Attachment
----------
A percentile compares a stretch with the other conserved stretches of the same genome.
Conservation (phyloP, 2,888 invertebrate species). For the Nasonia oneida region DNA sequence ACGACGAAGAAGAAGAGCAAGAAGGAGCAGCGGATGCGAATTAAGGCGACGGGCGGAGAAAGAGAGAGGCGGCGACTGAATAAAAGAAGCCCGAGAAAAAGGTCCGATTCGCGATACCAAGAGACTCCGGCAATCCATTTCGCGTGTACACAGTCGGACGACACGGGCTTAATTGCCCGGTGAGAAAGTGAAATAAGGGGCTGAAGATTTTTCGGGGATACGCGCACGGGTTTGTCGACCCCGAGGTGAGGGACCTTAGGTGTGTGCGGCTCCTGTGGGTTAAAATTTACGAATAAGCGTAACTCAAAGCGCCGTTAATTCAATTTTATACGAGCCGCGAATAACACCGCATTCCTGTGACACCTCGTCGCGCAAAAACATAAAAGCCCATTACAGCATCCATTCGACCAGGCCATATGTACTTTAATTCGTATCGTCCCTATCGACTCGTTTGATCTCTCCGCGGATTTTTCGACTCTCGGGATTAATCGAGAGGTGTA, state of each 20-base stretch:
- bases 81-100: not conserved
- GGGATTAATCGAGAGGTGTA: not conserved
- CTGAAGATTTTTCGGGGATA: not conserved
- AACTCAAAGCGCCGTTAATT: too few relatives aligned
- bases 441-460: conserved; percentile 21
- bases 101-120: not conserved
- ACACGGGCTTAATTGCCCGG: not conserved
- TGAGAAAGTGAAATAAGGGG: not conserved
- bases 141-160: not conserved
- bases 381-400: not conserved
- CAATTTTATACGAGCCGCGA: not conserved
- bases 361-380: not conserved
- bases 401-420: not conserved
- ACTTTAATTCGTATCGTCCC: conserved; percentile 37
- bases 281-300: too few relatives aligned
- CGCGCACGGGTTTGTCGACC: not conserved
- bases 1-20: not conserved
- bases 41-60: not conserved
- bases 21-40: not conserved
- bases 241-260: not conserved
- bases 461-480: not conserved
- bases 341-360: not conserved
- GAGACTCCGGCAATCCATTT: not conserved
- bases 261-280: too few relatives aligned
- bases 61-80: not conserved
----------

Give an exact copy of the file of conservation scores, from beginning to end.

A percentile compares a stretch with the other conserved stretches of the same genome.
Conservation (phyloP, 2,888 invertebrate species). For the Nasonia oneida region DNA sequence ACGACGAAGAAGAAGAGCAAGAAGGAGCAGCGGATGCGAATTAAGGCGACGGGCGGAGAAAGAGAGAGGCGGCGACTGAATAAAAGAAGCCCGAGAAAAAGGTCCGATTCGCGATACCAAGAGACTCCGGCAATCCATTTCGCGTGTACACAGTCGGACGACACGGGCTTAATTGCCCGGTGAGAAAGTGAAATAAGGGGCTGAAGATTTTTCGGGGATACGCGCACGGGTTTGTCGACCCCGAGGTGAGGGACCTTAGGTGTGTGCGGCTCCTGTGGGTTAAAATTTACGAATAAGCGTAACTCAAAGCGCCGTTAATTCAATTTTATACGAGCCGCGAATAACACCGCATTCCTGTGACACCTCGTCGCGCAAAAACATAAAAGCCCATTACAGCATCCATTCGACCAGGCCATATGTACTTTAATTCGTATCGTCCCTATCGACTCGTTTGATCTCTCCGCGGATTTTTCGACTCTCGGGATTAATCGAGAGGTGTA, state of each 20-base stretch:
- bases 81-100: not conserved
- GGGATTAATCGAGAGGTGTA: not conserved
- CTGAAGATTTTTCGGGGATA: not conserved
- AACTCAAAGCGCCGTTAATT: too few relatives aligned
- bases 441-460: conserved; percentile 21
- bases 101-120: not conserved
- ACACGGGCTTAATTGCCCGG: not conserved
- TGAGAAAGTGAAATAAGGGG: not conserved
- bases 141-160: not conserved
- bases 381-400: not conserved
- CAATTTTATACGAGCCGCGA: not conserved
- bases 361-380: not conserved
- bases 401-420: not conserved
- ACTTTAATTCGTATCGTCCC: conserved; percentile 37
- bases 281-300: too few relatives aligned
- CGCGCACGGGTTTGTCGACC: not conserved
- bases 1-20: not conserved
- bases 41-60: not conserved
- bases 21-40: not conserved
- bases 241-260: not conserved
- bases 461-480: not conserved
- bases 341-360: not conserved
- GAGACTCCGGCAATCCATTT: not conserved
- bases 261-280: too few relatives aligned
- bases 61-80: not conserved